Arguments that antifa activists are as violent as the alt-right demonstrators they oppose aren’t supported by facts, Frida adds. “Both historically and presently, [the far right] have a higher body count,” she says. According to the Anti-Defamation League, between 2007 and 2016, roughly 74 percent of extremist-related murders were attributed to right-wing terrorists, as opposed to about 24 percent committed by Islamic domestic terrorists and 2 percent by left-wing extremists.
Nor is Asheville, despite its touted progressive atmosphere, immune from white supremacist influence, as recent incidents show. Local social media buzzed with speculation and outrage this fall after recruitment flyers for white nationalist group Identity Evropa were found on UNC Asheville’s campus. That came weeks after a flyer advertising a “Unite The Right” rally at the Vance Monument in downtown Asheville on Sept. 2.
While eyewitness reports differ as to the number of alt-right demonstrators who showed up, approximately 50 antifa activists did, Frida says. Several individuals bent on agitating antifa activists were also on hand, she recalls, including an unmarked white SUV whose passengers displayed the Nazi salute through open windows. “Every time they drove past us, three or four arms came out of that vehicle with the Nazi salute, and they had their tags off their car, like they pre-emptively did all of this.”
Less talk, more action
What defines modern-day grassroots activism? For some, movements like antifa and Black Lives Matter represent the natural progression of earlier political movements, says Chris Cooper, a Western Carolina University professor of political science. “Social activists tend to move from one group to the other,” he notes. “Members of yesterday’s Occupy Wall Street may join up with antifa today.”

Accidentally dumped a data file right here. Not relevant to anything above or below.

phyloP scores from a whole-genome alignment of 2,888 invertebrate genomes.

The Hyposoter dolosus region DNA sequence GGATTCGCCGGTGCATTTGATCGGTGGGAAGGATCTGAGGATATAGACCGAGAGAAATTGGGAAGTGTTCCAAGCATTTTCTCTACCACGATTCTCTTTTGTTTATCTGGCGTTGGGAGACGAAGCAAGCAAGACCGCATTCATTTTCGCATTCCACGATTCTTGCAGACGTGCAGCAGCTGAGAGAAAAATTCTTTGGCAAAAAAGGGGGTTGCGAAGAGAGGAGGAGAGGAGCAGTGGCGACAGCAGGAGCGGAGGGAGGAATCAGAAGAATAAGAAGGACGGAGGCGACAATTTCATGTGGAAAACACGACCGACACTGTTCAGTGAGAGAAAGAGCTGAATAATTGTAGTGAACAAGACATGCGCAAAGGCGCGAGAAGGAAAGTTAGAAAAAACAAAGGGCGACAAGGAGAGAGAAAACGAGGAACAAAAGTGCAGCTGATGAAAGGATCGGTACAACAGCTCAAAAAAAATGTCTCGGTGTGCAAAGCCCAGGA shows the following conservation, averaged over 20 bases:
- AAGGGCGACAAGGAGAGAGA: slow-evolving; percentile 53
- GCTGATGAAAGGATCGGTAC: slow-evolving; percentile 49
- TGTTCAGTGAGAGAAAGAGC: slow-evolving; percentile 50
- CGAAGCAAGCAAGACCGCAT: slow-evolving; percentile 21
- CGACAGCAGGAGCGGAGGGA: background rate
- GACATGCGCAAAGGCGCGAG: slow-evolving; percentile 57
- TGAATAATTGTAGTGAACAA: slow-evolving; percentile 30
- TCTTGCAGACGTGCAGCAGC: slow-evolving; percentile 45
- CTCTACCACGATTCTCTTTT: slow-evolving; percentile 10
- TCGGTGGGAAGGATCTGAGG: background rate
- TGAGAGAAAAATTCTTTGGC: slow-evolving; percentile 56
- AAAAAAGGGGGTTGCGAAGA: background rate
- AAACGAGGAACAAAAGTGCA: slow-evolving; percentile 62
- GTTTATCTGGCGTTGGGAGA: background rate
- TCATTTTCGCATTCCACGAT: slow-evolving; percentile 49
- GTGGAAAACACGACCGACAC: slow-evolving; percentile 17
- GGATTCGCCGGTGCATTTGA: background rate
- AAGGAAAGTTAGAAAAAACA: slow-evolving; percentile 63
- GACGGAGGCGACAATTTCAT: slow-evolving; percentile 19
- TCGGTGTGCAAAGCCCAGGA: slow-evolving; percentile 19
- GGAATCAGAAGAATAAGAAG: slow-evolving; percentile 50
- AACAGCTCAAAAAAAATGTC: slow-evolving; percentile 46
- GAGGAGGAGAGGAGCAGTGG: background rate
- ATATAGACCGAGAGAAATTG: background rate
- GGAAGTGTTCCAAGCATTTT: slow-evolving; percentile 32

The divisiveness of today’s conventional political climate and frustration with conventional politics can also lead more people to take a vocal activist stance on issues of importance to them, he adds. “Grassroots activists are ones who tend to be frustrated with traditional channels — they want to work directly on policy problems rather than go through intermediaries like lobbyists.”
One key in contemporary movements is the use of social media to communicate directly with the public, says Rima Vesely-Flad, professor of religious studies and social justice at Warren Wilson College. “You can spread messages and shape your own narrative,” Vesely-Flad notes. “I think you don’t have something like [the Ferguson protests] without social media. [It] is the only venue that has allowed worldwide conversation on racism to take place in such a rapid, uncharted way.”
Nor is social media an exclusive tool of the left, says Cooper. “Both left- and right-leaning groups have also been successful pitching a message of avoiding politics as usual.”